Binsky In-depth Fishing works year round but they shine brightest when the water is -50 F degrees. Blades are subtle and aggressive at the same time. Most northern anglers wouldn’t be caught dead on the water any time after September without a blade bait tied on one of their rods. If you have been on the fence about trying one out, don’t be! It is a technique that is incredibly deadly for a large portion of the year. If there’s one new technique you should be learning deeper water, it’s the Binsky blade bait.
- Allow the Binsky vibrating bait to fall on a semi taught line.
- If you want the Binsky to fall slower use a heavier line.
- Always watch your line.
- Most strikes will be subtle, where the lure will stop falling or the vibration of the Binsky will just disappear.
Binsky In-depth Fishing all year round works well for largemouth and smallmouth bass. They may not be a super popular bait for targeting largemouth bass, but you can definitely catch some nice smallmouth bass on these baits. Some anglers will wind these baits in with a steady retrieve. However, one of the best ways to fish the Binsky blade bait is to vertical jig it year round when big largemouth and smallmouth bass are suspended over schools of bait fish.
The fin of most blade baits has multiple line attachment points
The fin of most blade baits has multiple line attachment points that anglers choose based on their intended unique presentation. Using the rear-most line tie provides the most vibration and is ideal for vertical jigging, while the forward-most line tie creates less vibration for finesse and casting and retrieving.
For vertically-jigging blade baits, which is the most popular application, let the lure sink to the bottom, and then begin to impart action, not with big sweeps of the rod but with subtle flicks. Lift the rod just enough to feel the blade kick once or twice and allow it to sink again.
This appears to the fish as a dying baitfish or scuttling crawdad and is more likely to attract the interest of largemouth, smallmouth, walleye, lake trout, or any of the many varieties of freshwater gamefish.
Binsky In-depth Fishing year round is vertical
If you’re like most bass fishermen, you probably have a couple of blade baits you bought years ago, fished once or twice with little or no success, and tossed them in a forgotten corner of the basement. Now is the time to dust them off!
When largemouth bass move into deeper water, a blade bait can be very effective for vertical jigging. It’s not a super common way to target largemouth bass, but it works great when largemouth bass are feeding on bait fish in deeper water.
The trick to catching with Binsky In-depth Fishing in summertime is not to overwork them. An angler who is new to fishing The Binsky blades tends to fish them with big sweeps of the rod, causing the bait to jump 4 to 6 feet off the bottom. The most successful Binsky fishermen lift their rods just enough to feel the blade kick a couple of times. Making this adjustment will improve your Binsky blade bait success ten-fold.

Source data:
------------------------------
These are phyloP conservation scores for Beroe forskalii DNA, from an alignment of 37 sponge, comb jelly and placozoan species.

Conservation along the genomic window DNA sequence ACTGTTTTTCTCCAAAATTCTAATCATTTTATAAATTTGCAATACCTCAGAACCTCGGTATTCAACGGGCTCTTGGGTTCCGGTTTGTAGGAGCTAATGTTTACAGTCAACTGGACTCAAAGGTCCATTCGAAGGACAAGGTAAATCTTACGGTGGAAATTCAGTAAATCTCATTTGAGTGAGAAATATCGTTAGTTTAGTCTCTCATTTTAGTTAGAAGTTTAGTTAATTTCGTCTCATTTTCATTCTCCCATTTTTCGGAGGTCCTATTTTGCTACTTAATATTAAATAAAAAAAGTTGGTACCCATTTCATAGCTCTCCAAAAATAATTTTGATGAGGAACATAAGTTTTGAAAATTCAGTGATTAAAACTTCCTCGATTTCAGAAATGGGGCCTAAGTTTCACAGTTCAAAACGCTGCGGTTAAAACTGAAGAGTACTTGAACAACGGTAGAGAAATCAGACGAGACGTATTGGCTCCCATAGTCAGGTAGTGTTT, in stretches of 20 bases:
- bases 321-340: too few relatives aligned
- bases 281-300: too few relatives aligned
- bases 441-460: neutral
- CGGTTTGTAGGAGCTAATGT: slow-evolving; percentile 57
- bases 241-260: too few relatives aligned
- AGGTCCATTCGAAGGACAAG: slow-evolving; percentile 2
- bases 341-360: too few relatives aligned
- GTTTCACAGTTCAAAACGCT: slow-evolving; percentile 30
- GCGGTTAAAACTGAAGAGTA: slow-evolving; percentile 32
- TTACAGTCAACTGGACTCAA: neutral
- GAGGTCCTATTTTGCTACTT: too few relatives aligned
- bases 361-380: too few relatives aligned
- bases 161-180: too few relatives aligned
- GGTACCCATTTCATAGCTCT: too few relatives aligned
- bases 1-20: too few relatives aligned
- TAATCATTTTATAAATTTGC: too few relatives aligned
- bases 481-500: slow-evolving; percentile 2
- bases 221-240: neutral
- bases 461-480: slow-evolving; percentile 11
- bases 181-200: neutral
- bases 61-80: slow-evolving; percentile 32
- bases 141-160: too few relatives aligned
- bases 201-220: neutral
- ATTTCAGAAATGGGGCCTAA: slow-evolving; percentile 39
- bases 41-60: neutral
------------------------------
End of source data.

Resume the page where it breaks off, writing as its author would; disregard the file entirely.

The Binsky blade bait Perch color is a trigger to feed.
In lakes with alewives, use silver blades. Use gold or perch-colored blades for the rest.
Keeping regular contact with the bottom is crucial, so when targeting deep bass, you’ll need Binsky blade baits from 1/4 to 3/4 ounce. By far the best on the market is the Binsky blade bait.
How To Use A Binsky Blade Bait
A blade bait is a reaction lure. That is a critical element to keep in mind while throwing a blade. Fish are not eating the blade because they are hungry and they think the slab of metal looks appetizing. When fished properly – blades will trigger non active fish into striking regardless of their mood. There are a multitude of ways to work a blade – anywhere from vertical jigging to a steady retrieve like a lipless crankbait.
The most effective cold water retrieve that we have found is a yo-yo retrieve. The two most important details of the yo-yo retrieve is that between lifts – the bait rests on the bottom, and you should let it fall on semi-slack line . A mid-column yo-yo doesn’t seem to be as effective. From our experience, the vast majority of strikes on a blade bait occur while the bait is falling, or while it is resting on the bottom; you will go to lift – and there will be a fish on it.
When working the blade bait – mix up the speed, cadence and height of your lifts until you find what is triggering bites under the present conditions. Sometimes it’s small pops of the bait off the bottom – from just a few inches to a foot. And sometimes it’s big 4-5ft pulses of the bait. There is no right or wrong answer – this can change by the day, hour, minute – so experimentation is key.
The Binsky is the most effective cold water blade bait.
As the water temperatures continue to decrease, the length of your pause in between lifts should also increase. As temperatures approach the mid 30’s, it’s not uncommon to wait anywhere from 30 to even 90 seconds in between lifts before a fish will finally commit to the bait and strike.
Rigging Your Blade Bait
The majority of blade baits have at least two holes to mount a swivel to. Typically, mounting to the hole closest to the head of the bait will provide the tightest ‘wiggle’ to the bait. It will still vibrate, but not quite as hard or violently. The further back you mount to the blade bait, the wider or harder the blade will wobble/vibrate.
Which hole we choose to mount to depends on water temperatures. In warmer water temperatures, mounting closer to the front tends to produce more often. This gives the bait a tighter and more subtle vibration, allowing for faster movement. In much colder water temperatures, mounting to the back allows for a wide wobble. This is beneficial when your retrieve cadence slows way down as well. Lifting the bait very slowly off of the bottom only a few inches will still produce a solid vibration from the bait the further back it is mounted.